Movie reviews: Raw, Table 19, Going in Style, I Am Not Your Negro
I Am Not Your Negro (5*, 12A, 94mins)
Paul Whitington has the lowdown on all this week's new releases - Raw, Table 19, Going in Style and I Am Not Your Negro.
Julia Ducournau's feature debut Raw (5*, 18, 99 mins) has been described as one of the most unsettling horror films ever made, but there's a whole lot more to it than that. It gets under your skin from the word go, as first year student Justine (Garance Marillier) arrives at a French provincial veterinary school.
Her elder sister Alexia (Ella Rumpf) is already in situ, but doesn't help Justine when she and the other first years are subjected to a humiliating hazing ritual. Justine, a lifelong vegetarian, is bullied into eating raw rabbit's kidney, unleashing a deep hunger for flesh that will have horrific repercussions.
Cannibalism is the subject at hand, folks, but Ducournau approaches the whole thing so stylishly and cleverly that it almost looks like fun. Everything in Raw seems terrifying: her camera ducks and dives through appalling Bacchanalian student raves, pauses lovingly over animal dissections and makes sex seem synonymous with slaughter. Not to be missed if you can bear it.
Given a right old kicking by the American critics, Table 19 limps into your local multiplex with little hope of lasting more than a week. But I think it's been unfairly treated, because it has heart, charm and a good cast. The ever-likeable Anna Kendrick is Eloise, who arrives at the wedding of her former best friend Kate to discover she's been seated at the worst table in the room.
Fragrant whiffs from nearby toilets engulf the diners on table 19, who all feel insulted.
Nanny Jo (June Squibb) lovingly tended to Kate and her brother Teddy (Wyatt Russell) as babies, but is now an unimportant footnote. Married couple Jerry and Bina (Craig Robinson, Lisa Kudrow) know exactly what their seating arrangement means, but are more interested in bickering with each other. And Walter (Stephen Merchant) is the bride's shamed uncle, who appears to be on day release. Most insulted of all is Eloise, who used to go out with Teddy but has now been exiled from the circle of trust. Help and solace will be provided by her table-mates.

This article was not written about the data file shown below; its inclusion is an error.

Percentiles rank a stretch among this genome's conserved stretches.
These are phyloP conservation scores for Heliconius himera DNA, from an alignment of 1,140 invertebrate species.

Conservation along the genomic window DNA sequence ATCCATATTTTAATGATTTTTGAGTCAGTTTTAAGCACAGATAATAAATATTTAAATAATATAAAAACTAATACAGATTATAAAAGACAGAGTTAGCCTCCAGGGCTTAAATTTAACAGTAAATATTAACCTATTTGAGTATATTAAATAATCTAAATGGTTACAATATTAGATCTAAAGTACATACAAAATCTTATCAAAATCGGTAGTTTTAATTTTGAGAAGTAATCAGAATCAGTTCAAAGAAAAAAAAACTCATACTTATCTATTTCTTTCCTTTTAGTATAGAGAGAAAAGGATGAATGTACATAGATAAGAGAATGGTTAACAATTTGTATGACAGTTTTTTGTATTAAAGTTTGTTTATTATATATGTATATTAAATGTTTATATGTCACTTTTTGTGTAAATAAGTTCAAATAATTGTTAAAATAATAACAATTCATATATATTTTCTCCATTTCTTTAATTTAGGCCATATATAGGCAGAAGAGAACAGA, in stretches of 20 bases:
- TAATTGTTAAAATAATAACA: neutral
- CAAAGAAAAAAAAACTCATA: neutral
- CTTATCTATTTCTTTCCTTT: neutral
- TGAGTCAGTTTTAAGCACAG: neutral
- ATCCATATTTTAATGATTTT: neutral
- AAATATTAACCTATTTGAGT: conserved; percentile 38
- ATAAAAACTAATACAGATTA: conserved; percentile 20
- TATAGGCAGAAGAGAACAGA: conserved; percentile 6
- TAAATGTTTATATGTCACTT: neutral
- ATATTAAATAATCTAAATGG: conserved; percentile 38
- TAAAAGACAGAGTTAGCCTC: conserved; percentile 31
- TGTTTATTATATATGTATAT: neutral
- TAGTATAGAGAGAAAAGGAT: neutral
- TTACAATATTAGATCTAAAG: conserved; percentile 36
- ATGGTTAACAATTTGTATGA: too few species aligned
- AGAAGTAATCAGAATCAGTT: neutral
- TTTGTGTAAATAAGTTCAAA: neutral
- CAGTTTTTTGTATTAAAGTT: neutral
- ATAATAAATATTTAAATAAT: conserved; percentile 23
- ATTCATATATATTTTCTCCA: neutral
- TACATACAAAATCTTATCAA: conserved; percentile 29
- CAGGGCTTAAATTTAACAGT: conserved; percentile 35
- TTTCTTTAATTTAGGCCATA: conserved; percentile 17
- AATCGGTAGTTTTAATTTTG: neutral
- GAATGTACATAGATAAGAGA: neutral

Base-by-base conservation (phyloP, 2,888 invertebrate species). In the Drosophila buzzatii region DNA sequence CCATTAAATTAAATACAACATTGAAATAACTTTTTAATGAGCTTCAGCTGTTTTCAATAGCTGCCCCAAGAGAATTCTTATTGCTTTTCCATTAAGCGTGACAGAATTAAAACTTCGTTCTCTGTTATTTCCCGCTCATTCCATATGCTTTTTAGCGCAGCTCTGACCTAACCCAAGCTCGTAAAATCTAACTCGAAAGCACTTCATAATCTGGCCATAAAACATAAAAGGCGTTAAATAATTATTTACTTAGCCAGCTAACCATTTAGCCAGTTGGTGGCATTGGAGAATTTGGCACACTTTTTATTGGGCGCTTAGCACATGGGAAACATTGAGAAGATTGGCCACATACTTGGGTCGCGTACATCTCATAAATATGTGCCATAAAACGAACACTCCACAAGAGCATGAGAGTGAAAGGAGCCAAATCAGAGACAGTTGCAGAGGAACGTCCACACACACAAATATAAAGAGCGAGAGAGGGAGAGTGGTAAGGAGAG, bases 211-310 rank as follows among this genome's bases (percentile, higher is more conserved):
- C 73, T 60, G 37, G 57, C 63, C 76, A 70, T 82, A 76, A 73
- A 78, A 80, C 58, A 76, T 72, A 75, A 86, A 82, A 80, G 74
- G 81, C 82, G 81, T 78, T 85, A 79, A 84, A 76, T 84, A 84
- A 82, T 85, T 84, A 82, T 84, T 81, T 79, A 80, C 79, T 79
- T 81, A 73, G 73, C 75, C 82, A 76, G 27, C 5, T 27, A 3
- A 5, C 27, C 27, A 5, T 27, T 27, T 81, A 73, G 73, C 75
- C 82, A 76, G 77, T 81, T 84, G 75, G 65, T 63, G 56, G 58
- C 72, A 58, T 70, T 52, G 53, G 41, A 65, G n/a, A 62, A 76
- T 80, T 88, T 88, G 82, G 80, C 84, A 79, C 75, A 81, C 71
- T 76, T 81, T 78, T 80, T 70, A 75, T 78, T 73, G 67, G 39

Table 19 (3*, 12A, 87mins) starts slowly but pings to life once the diners have been assembled: Craig Robinson and Lisa Kudrow are excellent as the unhappy couple, and Stephen Merchant's comic timing as Walter is superb.
Going in Style (3*, 12A, 96mins) is your average geezer caper, a remake of a 1979 George Burns/Art Carney comedy most of you won't remember (I certainly didn't).
It has a bog standard plot, a workmanlike director (Zach Braff) and a cast of actors who've been around the block. But I for one would watch Morgan Freeman, Michael Caine
and Alan Arkin in anything, and their performances make Braff's film more than watchable.
Joe (Caine), Willie (Freeman) and Albert (Arkin) are former colleagues at a steel plant. When their pension fund collapses, Joe persuades his buddies that the only way to save their homes is to rob the local bank.
Ann-Margret plays Albert's girlfriend, and Matt Dillon is a dim-witted cop, but it's Freeman, Caine and Arkin who make this film work: they're great together, and Arkin's comedy has lost none of its sharpness.
And finally, a word about Raoul Peck's I Am Not Your Negro (5*, 12A, 94mins), an Oscar-nominated documentary which uses the life and words of writer James Baldwin as the starting point for a far-reaching visual investigation of the African-American experience. A brilliant debater and essayist, Baldwin was friendly with three of black America's most iconic leaders - Medgar Evers, Malcolm X and Martin Luther King.
All were assassinated, and Baldwin's reflections on their lives and deaths are skilfully interwoven with images from Ferguson and the LA riots to demonstrate how depressingly little has changed.